Hedge Clippings | Friday, 26 November 2021
Crypto: Fad, the Future, or Forever?
Last week's Hedge Clippings reflected on the different views on cryptocurrencies, with the RBA's outgoing Head of Payments Policy, Toby Richards considering them a fad, while the CBA's Matt Comyn putting his (or at least his shareholders') money where his mouth is or was, by both embracing and investing in the sector, even if not in a coin of its own.
We suspect that time will come however, and not in the too distant future. Meanwhile, this week the Financial Services Minister, Jane Hume weighed into the argument in no uncertain terms, saying crypto is not a fad, albeit that people should proceed with some caution. Which of course is by nature where the RBA's views on most things come from.
Hedge Clipping's view is that markets being markets, and human nature being what it is, Crypto is here to stay. That doesn't mean it won't evolve further in the future - as it has done over its relatively brief past. In fact, as it is a cross between a currency and technology, it is bound to do so.
Which is what we think Minister Hume was getting at. Technology by definition evolves, and if you hadn't noticed, the pace of that technological evolution is accelerating. Sony's Walkman evolved - or were replaced by the iPod, which was replaced by the iPhone. Steam was replaced by the internal combustion engine, which will be replaced by battery driven electric vehicles, and no doubt, in due course by hydrogen - or whatever comes after that.
Technology needs evangelists, and crypto is not short of those, although understanding them and "crypto speak" is not for the faint hearted. However much we try, some of the lingo is akin to Swahili, even though we believe in the future. Maybe it would be easier if we were 30 or 40 years younger, or had accepted that wearing a baseball cap, back to front, while inside, was a cool thing to do, rather than something to make you look stupid.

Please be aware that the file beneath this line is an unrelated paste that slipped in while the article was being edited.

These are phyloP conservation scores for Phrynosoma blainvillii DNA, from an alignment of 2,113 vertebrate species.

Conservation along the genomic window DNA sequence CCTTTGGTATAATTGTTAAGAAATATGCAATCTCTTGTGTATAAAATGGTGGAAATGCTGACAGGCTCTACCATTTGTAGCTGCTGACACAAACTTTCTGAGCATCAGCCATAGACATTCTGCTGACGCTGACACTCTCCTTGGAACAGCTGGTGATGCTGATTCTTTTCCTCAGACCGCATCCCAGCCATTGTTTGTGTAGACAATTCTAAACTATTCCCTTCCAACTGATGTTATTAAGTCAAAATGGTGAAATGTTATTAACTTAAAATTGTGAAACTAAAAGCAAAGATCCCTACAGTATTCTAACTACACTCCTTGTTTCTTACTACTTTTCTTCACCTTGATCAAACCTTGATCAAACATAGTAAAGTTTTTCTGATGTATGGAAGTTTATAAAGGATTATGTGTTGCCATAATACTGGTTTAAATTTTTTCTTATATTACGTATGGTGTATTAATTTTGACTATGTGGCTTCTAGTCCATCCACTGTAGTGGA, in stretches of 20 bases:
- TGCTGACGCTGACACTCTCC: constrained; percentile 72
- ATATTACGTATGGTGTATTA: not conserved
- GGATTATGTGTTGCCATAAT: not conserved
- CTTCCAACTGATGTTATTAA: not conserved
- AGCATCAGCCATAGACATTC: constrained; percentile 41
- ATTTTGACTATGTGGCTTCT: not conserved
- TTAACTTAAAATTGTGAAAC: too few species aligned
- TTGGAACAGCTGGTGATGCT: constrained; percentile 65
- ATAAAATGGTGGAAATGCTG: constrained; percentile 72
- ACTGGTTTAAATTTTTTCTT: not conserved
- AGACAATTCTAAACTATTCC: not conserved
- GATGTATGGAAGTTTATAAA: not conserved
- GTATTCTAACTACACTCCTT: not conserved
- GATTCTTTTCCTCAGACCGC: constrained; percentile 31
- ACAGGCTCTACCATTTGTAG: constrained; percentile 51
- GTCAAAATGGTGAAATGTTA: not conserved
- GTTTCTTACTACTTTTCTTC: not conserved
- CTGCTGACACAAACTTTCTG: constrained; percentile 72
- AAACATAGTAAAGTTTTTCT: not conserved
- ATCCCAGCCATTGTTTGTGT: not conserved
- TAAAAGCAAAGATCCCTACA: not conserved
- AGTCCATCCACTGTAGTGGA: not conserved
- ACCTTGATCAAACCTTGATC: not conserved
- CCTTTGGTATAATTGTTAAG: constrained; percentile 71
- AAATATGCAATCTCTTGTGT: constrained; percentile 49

Crypto will become mainstream when the mainstream is able to understand it, and/or when it is easy enough to access and use - hence why CBA is no doubt wanting to be at the front of the crypto ATM queue. Except nobody really uses ATM's anymore, having switched to Apply pay, or waving a magic watch at the checkout counter.
Critics of crypto can find plenty of reasons to condemn it - its use by criminals, lack of regulation, risk etc. But at the end of the day the reason most of them are critical is that either they don't understand it, or can't work out how to do so, or are (rightfully) scared of the volatility risk. Of course with no volatility, much of the trading potential evaporates.
In the meantime there are going to be the early adopters - arguably 20% of the population according to some of the evangelists - prepared to take the risk, or for those still interested, but less risk inclined, who will explore further or invest via the increasing number of managed funds, LIC's or ETF's either investing directly or in the technology or infrastructure behind it.
Some will be driven to invest by FOMO. But whether a Fad, the Future, or otherwise, our view is it will be Forever - until replaced - like the Walkman - via the forces of technological evolution.
Which reminds us of the old saying - "unless you can embrace change as it is happening, you will be left behind trying to play catch up". And it is worth remembering Thomas Watson, head and founder of IBM, who is reported to have once predicted that the world would only need five computers...
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